If you’re like millions of people who need to send their documents and files to others online, you’re probably using DropBox on a regular basis. And if you’re using DropBox, you also probably assume that they’re more or less protecting you’re privacy enough for you to be safe. As it turns out, this isn’t exactly the perfect truth, at least if you’re moving yourself some pirated content through your cloud sharing account.
A recent post on TechCrunch.com showed massively retweeted screenshots from a user who’d found that their DropBox account had frozen a file transfer due to a DMCA violation notice.After some heavy speculation on the sketchiness and surveillance tactics of the cloud sharing company, it turned out that yes, DropBox does monitor transfers for information that contains hash functions from a prearranged list of DMCA blocked files but that the system they use doesn’t actually view the contents of your transfers. In fact, it’s been in use for a long time now.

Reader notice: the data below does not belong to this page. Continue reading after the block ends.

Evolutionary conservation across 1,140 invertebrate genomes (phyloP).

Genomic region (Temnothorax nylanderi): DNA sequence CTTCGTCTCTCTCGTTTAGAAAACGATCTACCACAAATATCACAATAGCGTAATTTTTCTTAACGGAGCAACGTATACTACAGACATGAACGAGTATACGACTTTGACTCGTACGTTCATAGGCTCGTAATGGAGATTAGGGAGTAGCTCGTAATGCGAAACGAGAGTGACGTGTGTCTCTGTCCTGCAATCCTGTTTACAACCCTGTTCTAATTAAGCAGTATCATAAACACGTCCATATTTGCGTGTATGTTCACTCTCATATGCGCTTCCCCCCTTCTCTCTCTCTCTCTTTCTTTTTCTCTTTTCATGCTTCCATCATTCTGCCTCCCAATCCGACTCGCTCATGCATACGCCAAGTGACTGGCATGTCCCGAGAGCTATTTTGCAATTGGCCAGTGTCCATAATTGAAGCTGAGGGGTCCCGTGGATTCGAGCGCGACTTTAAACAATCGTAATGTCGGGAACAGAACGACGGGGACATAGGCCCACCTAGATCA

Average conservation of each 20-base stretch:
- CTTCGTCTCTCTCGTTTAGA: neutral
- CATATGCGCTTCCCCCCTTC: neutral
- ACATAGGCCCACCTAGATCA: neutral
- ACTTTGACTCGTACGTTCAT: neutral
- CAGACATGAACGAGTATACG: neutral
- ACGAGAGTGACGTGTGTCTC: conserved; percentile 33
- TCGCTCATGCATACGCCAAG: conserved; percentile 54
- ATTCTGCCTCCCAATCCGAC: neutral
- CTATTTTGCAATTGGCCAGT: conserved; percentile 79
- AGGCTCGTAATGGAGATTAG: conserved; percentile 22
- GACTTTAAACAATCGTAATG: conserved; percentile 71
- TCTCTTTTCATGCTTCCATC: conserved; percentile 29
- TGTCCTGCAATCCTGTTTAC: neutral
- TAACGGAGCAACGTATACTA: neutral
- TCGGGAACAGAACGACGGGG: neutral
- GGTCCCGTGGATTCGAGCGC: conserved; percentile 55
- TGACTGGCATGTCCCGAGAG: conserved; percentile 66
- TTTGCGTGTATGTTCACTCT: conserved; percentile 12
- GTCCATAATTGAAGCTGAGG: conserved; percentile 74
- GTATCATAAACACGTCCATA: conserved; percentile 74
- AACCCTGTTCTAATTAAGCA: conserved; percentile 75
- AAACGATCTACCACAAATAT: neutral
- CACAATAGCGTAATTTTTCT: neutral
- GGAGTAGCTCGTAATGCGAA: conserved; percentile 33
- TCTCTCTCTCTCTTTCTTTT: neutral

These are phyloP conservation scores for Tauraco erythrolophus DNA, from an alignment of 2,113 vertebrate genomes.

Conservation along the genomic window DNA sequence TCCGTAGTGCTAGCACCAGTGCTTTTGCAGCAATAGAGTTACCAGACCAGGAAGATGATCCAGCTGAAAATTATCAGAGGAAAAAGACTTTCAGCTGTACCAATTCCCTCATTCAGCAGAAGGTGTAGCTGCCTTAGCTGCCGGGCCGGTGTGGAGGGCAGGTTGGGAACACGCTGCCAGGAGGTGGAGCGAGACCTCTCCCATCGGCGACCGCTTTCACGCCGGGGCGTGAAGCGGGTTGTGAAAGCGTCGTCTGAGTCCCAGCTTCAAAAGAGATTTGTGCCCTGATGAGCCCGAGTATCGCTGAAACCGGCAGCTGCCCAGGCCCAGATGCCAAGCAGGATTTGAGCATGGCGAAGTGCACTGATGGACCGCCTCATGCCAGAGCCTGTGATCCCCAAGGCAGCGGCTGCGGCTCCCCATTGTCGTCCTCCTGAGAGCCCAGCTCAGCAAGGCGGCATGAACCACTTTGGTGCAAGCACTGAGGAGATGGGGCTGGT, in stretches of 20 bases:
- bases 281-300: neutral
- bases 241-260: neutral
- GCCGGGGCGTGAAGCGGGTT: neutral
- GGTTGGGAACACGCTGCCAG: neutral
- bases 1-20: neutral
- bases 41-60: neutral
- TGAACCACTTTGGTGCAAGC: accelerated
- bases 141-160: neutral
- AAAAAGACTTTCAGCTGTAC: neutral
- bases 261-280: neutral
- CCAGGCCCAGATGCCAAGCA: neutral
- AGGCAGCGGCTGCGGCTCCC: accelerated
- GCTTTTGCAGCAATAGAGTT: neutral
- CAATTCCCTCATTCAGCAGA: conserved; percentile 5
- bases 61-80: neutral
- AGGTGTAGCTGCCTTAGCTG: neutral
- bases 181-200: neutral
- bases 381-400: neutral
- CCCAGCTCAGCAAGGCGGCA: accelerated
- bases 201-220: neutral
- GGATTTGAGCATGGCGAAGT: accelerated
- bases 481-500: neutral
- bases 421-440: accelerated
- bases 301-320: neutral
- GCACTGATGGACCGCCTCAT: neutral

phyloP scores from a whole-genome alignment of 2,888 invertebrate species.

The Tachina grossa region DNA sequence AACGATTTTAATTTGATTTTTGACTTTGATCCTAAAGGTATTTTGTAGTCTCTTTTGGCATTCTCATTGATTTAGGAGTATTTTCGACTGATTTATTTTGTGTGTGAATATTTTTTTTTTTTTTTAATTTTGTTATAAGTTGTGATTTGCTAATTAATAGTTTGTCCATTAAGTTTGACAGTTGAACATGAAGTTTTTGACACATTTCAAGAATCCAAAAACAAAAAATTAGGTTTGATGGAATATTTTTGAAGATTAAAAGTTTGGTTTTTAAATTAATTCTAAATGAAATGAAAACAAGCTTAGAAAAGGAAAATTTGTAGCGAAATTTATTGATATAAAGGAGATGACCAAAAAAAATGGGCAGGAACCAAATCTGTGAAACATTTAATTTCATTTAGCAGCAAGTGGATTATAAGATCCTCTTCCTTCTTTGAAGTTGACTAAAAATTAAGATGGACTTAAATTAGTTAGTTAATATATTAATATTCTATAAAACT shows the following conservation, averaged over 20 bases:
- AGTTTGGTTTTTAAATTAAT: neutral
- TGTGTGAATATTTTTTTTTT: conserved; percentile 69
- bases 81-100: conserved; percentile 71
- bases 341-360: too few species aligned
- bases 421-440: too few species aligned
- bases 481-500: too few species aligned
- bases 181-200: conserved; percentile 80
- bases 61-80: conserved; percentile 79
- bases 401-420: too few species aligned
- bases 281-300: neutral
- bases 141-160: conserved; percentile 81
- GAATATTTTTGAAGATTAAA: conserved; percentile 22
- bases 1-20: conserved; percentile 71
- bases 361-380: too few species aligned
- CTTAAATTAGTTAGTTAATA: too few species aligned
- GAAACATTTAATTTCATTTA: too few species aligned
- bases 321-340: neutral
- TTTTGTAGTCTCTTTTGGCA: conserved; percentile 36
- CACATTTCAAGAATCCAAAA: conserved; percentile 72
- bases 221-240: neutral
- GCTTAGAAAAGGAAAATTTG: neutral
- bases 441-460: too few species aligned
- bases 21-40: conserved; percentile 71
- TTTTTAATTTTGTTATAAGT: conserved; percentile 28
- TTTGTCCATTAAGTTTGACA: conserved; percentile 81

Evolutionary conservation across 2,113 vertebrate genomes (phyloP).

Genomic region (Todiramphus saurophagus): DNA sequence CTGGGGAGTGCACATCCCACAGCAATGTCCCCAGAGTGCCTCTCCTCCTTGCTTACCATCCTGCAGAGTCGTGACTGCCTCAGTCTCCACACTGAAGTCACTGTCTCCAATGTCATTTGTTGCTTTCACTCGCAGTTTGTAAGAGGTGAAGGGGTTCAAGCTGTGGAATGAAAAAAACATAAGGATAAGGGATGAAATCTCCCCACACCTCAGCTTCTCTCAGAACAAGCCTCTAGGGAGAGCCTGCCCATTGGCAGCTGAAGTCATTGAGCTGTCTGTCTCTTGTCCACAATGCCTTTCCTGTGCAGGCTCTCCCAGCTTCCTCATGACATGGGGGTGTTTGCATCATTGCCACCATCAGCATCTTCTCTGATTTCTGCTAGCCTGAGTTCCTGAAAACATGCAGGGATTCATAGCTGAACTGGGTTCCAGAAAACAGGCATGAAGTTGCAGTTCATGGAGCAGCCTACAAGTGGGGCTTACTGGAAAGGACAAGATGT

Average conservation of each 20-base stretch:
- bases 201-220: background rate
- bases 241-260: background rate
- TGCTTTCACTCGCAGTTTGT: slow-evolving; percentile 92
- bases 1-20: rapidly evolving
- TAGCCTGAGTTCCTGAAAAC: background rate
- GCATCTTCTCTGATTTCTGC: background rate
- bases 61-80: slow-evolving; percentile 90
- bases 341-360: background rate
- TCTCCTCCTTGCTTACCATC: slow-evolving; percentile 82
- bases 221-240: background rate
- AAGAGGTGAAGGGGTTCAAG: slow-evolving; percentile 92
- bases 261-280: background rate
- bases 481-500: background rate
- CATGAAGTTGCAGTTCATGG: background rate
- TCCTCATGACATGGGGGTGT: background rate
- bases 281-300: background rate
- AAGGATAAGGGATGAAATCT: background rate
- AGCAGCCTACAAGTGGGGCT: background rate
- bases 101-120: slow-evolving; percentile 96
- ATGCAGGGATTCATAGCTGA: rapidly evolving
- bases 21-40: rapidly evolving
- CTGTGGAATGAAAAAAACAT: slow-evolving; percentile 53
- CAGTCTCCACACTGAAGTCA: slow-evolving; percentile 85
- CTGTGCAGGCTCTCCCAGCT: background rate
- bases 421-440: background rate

Instead, what DropBox does is passively monitor the hash functions of transferred files to make sure they don’t match hashes from a large blacklist of files that had been previously targeted by previous DMCA complaints.
Since each and every file spread on DropBox has its own unique hash key, they can immediately tell if you’re trying to move around DMCA blacklisted files.
Check out the original tech crunch article for more of the dirty details on how this works.
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